The new API introduces two new functions, password_hash() and password_verify(). Calling password_hash($password, PASSWORD_DEFAULT) will return a strong hash using bcrypt, with salting handled automatically. Verifying the password later is as easy as checking the result of password_verify($password, $hash).

The API uses bcrypt by default, but in the future new algorithms may be introduced to provide even more secure methods of hashing. Developers can specify their own bcrypt work factor to adjust the strength of the hashes produced, and can also use their own salts instead of the automatic salt generation (although the manual discourages this).

finally

PHP 5.5 adds support for the finally keyword, a much-requested feature found in many other languages with exception handling. finally allows developers to specify code to be run at the end of try and catch blocks, regardless of whether an exception was thrown or not, before the normal execution flow resumes.

Without the finally keyword, developers were sometimes be forced to repeat code within both the try and catch blocks to handle cleanup tasks. For example, in the following example the call to releaseResource() must be made in two places:

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<?php
function doSomething() {
    $resource = createResource();
    try {
        $result = useResource($resource);
    }
    catch (Exception $e) {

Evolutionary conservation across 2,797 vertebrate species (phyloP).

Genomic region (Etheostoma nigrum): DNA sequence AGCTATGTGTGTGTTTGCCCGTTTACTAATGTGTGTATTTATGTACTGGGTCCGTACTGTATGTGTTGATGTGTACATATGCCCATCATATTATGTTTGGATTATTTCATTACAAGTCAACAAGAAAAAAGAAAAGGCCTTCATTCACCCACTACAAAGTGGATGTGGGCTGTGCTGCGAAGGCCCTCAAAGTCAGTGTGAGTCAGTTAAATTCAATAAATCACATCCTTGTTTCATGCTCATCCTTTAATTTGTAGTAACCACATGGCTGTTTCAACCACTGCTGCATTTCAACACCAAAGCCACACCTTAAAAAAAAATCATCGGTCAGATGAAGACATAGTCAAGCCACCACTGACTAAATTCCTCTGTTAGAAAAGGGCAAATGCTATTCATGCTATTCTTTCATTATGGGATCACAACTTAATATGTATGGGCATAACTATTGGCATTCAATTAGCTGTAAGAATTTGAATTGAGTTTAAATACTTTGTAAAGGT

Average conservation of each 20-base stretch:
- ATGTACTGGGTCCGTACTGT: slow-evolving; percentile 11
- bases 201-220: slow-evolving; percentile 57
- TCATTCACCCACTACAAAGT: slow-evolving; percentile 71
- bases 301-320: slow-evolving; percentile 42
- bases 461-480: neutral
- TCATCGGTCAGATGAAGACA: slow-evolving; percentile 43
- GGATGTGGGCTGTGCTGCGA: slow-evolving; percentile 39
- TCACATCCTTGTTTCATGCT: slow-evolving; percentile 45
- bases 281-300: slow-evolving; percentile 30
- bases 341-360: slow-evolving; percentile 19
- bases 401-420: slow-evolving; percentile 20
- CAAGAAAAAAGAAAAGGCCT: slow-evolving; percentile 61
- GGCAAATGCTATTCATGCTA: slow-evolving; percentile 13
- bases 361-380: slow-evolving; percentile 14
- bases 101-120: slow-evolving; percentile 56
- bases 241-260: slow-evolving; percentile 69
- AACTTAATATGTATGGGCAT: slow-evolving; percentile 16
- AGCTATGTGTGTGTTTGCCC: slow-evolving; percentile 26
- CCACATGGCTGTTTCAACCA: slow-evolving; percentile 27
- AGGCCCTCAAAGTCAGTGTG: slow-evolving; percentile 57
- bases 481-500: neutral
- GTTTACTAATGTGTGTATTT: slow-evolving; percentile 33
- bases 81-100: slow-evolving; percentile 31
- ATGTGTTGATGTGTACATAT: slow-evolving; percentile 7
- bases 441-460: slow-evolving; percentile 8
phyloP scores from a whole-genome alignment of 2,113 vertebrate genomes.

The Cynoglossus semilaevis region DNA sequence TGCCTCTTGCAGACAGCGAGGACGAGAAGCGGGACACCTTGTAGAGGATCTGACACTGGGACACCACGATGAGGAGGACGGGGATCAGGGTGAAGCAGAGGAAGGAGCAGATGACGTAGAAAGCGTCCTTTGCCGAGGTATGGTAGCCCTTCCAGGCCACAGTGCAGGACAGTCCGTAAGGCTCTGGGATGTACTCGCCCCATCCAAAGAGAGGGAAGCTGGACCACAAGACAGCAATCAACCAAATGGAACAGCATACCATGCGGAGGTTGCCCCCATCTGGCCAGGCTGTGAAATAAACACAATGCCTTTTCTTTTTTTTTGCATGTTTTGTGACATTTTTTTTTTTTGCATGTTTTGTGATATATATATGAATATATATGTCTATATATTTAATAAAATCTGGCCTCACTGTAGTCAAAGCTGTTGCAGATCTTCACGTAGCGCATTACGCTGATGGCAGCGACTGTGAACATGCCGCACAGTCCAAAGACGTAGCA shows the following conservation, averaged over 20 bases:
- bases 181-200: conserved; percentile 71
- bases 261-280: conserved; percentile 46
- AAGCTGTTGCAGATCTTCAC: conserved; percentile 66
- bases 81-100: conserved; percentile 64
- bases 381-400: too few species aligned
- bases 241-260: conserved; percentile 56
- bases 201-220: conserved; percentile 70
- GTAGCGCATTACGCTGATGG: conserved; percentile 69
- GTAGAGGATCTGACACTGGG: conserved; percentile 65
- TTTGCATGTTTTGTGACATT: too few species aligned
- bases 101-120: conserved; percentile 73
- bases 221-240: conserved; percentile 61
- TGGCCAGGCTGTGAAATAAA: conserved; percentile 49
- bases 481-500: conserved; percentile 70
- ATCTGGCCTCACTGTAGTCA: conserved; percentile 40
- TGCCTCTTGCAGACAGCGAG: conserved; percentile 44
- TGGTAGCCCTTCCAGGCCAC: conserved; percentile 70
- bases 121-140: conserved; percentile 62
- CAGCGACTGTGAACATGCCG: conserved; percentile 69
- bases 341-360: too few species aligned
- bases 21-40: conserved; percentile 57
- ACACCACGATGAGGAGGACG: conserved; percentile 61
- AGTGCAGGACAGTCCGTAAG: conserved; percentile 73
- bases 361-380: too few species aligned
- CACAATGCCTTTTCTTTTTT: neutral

releaseResource($resource);
        log($e->getMessage());
        throw $e;
    }
    releaseResource($resource);
    return $result;
}

With the addition of finally, we can eliminate the duplicate code:

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<?php
function doSomething() {
    $resource = createResource();
    try {
        $result = useResource($resource);
        return $result;
    }
    catch (Exception $e) {
        log($e->getMessage());
        throw $e;
    }
    finally {
        releaseResource($resource);
    }
}

In the modified version, we call the cleanup function releaseResource() in the finally block where we know it will always be called. Note that even though the try block returns a value, the finally block will still be called before the return statement is executed and normal execution continues.

Array and String Literal Dereferencing

Array and string literals can now be dereferenced using array access syntax:

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<?php
// array dereferencing - returns 3
echo [1, 3, 5, 7][1];

// string dereferencing - returns "l"
echo "hello"[3];

This feature was added primarily to improve the consistency of the language, and probably won’t revolutionize the way we write PHP. However, there are some interesting applications to consider, such as the following: